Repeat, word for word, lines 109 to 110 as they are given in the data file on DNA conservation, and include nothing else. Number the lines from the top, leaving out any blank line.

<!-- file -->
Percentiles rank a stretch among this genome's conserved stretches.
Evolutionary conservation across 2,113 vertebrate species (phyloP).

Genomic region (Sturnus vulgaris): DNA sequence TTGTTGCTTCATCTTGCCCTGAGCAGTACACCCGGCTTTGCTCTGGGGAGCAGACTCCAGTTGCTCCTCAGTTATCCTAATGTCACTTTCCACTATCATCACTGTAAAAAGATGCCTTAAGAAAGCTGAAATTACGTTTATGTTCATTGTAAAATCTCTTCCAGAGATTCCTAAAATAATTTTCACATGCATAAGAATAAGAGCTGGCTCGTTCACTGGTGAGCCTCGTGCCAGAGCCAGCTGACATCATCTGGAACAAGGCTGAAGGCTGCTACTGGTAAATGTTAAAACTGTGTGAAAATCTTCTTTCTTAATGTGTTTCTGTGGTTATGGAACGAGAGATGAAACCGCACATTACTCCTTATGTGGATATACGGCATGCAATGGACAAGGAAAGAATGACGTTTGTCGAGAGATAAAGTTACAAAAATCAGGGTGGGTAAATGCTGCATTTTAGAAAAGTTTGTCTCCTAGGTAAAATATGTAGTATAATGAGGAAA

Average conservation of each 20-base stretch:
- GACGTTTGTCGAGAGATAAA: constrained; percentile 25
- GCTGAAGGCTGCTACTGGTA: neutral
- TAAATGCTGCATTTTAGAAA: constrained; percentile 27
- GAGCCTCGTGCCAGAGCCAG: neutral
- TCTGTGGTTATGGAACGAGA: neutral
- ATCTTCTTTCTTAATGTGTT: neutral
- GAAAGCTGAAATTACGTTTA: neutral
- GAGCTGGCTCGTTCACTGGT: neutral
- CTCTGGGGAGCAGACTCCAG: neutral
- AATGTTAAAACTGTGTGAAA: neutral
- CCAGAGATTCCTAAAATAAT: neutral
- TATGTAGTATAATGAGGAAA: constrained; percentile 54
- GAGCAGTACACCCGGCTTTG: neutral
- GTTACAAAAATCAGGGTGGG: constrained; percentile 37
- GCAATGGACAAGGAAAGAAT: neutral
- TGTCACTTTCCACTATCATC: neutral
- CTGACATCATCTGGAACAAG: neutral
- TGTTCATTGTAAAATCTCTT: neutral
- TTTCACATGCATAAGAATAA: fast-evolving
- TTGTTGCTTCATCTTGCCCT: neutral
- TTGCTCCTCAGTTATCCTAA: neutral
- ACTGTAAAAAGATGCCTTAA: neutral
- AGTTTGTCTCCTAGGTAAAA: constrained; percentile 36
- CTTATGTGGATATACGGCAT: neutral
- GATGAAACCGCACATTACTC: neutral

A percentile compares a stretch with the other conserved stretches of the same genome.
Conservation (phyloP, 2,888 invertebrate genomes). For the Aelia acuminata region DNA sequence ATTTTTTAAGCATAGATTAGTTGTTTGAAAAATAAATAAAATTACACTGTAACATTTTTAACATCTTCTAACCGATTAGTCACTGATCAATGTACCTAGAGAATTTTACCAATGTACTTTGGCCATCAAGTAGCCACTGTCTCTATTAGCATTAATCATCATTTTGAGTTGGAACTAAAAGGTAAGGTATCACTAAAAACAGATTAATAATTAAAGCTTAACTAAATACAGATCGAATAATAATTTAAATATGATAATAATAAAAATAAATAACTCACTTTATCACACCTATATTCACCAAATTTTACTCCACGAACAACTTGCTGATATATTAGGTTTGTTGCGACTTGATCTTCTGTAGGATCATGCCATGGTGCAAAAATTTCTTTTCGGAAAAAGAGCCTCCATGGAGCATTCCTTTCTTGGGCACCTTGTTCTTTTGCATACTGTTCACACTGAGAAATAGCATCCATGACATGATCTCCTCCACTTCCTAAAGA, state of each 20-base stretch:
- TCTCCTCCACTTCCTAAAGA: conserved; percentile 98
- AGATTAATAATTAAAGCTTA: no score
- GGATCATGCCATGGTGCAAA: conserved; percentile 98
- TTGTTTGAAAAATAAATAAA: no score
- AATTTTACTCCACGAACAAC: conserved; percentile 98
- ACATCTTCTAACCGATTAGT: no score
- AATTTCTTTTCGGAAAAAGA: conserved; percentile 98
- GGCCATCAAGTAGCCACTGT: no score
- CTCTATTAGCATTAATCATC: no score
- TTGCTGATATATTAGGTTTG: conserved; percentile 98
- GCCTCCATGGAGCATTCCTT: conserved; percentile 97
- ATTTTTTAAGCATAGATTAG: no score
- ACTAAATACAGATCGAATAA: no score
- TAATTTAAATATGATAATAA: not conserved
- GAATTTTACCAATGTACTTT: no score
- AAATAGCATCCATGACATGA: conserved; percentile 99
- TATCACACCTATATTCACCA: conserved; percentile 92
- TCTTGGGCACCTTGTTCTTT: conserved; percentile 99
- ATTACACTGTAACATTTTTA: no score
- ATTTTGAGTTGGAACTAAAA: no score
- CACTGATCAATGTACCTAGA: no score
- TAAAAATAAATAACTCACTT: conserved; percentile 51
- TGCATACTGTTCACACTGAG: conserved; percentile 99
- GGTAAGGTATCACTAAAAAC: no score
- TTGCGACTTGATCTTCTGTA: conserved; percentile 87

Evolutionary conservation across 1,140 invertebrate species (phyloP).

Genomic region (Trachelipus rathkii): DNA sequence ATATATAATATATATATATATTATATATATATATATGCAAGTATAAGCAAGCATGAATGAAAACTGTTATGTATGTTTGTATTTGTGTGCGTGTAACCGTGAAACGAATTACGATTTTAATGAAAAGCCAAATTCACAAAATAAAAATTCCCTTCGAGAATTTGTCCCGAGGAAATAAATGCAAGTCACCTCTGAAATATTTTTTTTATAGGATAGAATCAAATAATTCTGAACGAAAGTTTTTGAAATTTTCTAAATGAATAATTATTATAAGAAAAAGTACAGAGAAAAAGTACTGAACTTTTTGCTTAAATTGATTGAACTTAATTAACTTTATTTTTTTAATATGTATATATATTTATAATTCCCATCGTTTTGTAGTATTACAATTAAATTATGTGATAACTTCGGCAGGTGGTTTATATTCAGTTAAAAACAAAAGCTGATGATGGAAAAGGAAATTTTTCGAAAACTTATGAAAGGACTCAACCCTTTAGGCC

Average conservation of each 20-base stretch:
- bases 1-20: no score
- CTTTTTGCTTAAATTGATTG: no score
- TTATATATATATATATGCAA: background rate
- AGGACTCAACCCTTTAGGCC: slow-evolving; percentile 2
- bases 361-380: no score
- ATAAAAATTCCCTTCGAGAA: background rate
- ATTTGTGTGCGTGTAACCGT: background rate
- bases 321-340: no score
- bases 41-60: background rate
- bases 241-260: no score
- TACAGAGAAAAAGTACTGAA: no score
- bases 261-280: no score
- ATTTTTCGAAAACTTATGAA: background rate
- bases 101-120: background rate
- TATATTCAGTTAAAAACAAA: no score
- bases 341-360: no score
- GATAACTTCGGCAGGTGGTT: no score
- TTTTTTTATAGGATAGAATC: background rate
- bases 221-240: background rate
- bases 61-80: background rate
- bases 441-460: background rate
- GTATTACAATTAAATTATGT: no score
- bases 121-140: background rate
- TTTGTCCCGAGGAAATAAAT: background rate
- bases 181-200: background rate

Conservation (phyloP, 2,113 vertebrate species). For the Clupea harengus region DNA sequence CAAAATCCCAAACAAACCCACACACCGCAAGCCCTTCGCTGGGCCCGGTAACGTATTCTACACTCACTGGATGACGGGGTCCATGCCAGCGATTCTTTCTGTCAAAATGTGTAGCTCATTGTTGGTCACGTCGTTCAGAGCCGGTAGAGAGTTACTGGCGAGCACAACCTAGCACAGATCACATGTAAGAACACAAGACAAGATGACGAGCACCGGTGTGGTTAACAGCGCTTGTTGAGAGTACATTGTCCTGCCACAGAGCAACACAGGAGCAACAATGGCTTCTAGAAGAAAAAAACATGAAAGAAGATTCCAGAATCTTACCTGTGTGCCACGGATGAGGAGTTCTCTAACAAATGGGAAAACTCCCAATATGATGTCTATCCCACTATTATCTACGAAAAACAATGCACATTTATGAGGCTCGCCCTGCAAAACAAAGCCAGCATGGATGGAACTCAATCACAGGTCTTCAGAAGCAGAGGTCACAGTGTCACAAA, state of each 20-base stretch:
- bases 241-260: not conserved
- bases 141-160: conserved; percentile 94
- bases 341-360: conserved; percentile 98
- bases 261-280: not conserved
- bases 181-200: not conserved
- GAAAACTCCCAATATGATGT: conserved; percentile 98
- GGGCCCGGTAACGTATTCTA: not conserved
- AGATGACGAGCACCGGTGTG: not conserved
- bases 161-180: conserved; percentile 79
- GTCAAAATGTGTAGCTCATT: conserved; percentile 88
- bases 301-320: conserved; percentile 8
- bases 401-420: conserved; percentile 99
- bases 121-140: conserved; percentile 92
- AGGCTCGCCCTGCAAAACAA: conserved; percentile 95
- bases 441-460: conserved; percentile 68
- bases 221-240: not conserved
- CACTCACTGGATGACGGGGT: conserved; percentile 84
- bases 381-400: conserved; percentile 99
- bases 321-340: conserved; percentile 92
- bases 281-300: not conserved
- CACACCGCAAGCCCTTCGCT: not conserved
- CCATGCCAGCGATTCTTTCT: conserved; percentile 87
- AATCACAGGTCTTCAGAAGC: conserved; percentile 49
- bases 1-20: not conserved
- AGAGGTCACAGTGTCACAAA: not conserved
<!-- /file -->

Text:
- bases 1-20: not conserved
- AGAGGTCACAGTGTCACAAA: not conserved